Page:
Post Author: Elizabeth Hagan
In the midst of our darkest days of navigating our way through miscarriage, failed IVF treatments, and trying to decide how we felt about adoption, an opportunity arose for my husband and me to travel to Israel on an interfaith delegation of peace with three other Northern Virginian clergy. One of the first stops on our trip was the Western Wall. We’d visit one of the most sacred sites in Jewish history. The following, an excerpt from my upcoming book from Chalice Press entitled Birthed: Finding Grace Through Infertility, is the tear-stained prayer I placed in a crumbled piece of paper in the Wall and an account of what transpired afterwards. I wrote:
I am a Mother.
Yet in my house there are no stray toys rolling around on the floor. There are no sippy cups with apple juice residue piled up by the sink. There are no schedules of what child goes where and when on our refrigerator. There are no school papers stacked on our kitchen table or science project parts strewn across our countertops.
I am not identified in any communities of mothers. I am not invited to forums of mothers who work outside the home. I’ve never read What to Expect When You’re Expecting, or gone to a play group with girlfriends and their kids. I cringe when I am asked by strangers: “How many kids do you have?” Why? Because I always have to say, “I have none.”
Rather, my home life is as adult-centered as it comes. Almost never do you find my husband and me sitting at the kitchen table at mealtimes. You wouldn’t find child-protective devices on our electrical outlets or wine cabinet doors, nor do we sketch out our weekend activities around nap times or soccer games. And there are empty rooms in our home, two of them. Though we’ve planned big, it is still just the two of us.
But, I am a Mother. I have children…
…But no one sees them. There are those who have dwelled within me, but decided to take a short, in fact very short, stay. And I wouldn’t have known about them either, except for the signs that pointed to their dwelling. My body spoke of them through exhaustion, nausea, and cravings for unusual foods. Something new had found its way into me, and my heart counted the days and yearned for them to stay, even—just even—for one more day. I loved them, each one of them.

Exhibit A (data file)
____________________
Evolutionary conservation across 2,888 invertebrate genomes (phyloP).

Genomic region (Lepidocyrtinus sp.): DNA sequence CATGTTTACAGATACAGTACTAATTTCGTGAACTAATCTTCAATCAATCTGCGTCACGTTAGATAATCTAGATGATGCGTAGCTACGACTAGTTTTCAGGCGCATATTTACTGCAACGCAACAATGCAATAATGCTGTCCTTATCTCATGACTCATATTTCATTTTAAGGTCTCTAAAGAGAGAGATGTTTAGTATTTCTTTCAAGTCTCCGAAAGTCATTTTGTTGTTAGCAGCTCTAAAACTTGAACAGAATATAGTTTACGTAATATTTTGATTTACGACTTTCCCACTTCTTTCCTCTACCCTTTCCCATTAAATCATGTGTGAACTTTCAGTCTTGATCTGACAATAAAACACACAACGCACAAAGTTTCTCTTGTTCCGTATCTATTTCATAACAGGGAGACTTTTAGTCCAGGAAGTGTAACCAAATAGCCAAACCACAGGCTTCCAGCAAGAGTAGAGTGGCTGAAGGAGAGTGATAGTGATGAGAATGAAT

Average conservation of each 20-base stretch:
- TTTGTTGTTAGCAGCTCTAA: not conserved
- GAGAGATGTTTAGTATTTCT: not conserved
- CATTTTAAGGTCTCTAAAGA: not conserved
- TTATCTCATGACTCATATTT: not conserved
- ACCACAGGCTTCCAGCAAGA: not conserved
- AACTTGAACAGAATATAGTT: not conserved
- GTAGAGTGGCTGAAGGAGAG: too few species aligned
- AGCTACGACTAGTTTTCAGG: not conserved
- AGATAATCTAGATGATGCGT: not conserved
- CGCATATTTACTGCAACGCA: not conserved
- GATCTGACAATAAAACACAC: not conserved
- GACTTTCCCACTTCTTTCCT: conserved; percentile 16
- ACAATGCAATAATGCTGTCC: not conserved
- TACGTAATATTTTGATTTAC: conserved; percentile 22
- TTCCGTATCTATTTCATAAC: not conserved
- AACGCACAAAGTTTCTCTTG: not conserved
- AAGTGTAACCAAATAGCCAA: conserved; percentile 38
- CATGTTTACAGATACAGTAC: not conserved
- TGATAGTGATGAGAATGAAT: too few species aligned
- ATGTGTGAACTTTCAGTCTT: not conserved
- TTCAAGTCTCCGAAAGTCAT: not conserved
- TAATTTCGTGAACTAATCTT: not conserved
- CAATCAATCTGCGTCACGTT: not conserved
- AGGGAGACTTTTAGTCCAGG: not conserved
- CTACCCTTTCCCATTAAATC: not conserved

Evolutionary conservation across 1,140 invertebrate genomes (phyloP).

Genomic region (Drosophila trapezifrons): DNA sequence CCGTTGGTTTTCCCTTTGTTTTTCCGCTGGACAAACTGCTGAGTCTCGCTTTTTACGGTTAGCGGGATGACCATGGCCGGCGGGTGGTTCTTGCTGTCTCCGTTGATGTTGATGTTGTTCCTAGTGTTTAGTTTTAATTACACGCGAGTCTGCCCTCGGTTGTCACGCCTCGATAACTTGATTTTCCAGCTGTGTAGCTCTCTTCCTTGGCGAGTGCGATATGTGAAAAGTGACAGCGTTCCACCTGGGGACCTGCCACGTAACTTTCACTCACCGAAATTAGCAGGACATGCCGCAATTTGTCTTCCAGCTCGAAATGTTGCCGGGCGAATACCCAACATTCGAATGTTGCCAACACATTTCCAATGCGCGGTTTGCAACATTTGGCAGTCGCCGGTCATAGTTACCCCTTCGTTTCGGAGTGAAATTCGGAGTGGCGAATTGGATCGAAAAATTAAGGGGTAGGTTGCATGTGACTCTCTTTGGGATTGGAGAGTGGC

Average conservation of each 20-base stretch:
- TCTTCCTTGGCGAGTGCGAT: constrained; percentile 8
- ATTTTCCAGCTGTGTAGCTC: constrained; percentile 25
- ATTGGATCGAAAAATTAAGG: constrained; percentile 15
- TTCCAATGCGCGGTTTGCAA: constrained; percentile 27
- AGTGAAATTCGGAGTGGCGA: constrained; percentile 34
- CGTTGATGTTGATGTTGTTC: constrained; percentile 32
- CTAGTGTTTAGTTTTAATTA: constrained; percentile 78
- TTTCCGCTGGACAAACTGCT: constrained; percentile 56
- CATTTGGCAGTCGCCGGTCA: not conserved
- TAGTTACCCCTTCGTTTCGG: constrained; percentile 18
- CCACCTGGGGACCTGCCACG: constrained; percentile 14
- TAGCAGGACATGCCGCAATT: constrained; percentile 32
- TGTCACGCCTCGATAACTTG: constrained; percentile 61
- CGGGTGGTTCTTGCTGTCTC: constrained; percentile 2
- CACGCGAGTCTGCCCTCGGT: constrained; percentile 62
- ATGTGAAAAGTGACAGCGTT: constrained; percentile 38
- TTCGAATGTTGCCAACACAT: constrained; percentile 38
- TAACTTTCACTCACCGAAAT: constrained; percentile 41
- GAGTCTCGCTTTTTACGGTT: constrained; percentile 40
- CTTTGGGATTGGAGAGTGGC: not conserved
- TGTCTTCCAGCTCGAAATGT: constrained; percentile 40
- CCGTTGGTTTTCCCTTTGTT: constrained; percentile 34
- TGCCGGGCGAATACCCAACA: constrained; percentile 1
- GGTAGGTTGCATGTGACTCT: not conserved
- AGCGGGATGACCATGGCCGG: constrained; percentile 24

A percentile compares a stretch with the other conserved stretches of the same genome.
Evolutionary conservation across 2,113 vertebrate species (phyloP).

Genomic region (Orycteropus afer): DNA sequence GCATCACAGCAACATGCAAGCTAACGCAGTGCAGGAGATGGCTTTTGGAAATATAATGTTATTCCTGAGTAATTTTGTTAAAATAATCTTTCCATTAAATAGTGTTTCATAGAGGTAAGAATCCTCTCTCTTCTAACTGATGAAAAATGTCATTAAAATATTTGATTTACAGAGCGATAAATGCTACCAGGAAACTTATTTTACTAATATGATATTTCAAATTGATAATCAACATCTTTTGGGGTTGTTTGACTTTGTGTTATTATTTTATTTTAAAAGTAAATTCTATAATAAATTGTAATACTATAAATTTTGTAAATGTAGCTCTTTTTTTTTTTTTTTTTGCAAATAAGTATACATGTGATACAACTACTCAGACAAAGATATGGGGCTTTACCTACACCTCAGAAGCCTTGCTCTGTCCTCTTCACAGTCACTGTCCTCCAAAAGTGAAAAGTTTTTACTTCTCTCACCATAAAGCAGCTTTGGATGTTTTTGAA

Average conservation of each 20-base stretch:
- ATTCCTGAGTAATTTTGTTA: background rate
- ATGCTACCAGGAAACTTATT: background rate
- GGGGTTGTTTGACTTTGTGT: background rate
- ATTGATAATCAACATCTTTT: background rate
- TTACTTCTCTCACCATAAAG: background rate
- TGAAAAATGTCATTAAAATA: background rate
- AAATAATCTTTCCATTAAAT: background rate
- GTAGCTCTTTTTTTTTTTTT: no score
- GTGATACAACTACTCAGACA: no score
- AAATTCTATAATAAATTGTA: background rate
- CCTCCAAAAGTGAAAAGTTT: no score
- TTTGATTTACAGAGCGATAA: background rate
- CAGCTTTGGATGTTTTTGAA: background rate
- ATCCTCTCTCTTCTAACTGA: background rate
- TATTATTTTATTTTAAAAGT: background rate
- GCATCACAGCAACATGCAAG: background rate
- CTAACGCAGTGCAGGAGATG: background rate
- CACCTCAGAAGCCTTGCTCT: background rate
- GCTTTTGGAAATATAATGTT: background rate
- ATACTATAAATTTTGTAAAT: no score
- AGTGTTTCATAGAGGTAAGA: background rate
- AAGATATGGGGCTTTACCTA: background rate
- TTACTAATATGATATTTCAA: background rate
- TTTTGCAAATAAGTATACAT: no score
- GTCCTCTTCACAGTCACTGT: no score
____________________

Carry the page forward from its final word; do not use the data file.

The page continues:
And when they were gone, making their way out of me like disgruntled houseguests, I wept. I cried tears so big they ran from my cheeks to my navel. They poured like an upstream river out of my being. I didn’t know when or if the intense pain would ever stop. I couldn’t believe that such a good gift could be so cruelly taken so soon. Yet, these children were never gone from my heart. I was still their Mother.
Yet, there remain in this time and space children of mine who I do not mother alone. Some have blonde hair, some have dark skin; some are very young, and others are much older than me in years but alone in their own way. Each is searching for spaces in this crazy world to call their own and for someone to recognize who they really are. They cry out and, even though my own pain sings a loud song, I do hear them. It is my honor to see them. I fiercely want to protect them from any more of life’s deepest pains. I love them and weep for them too—not because their life has gone from me, rather because it has come and stayed close. They have come into my heart and they are now part of me too. Our bond is undeniably good.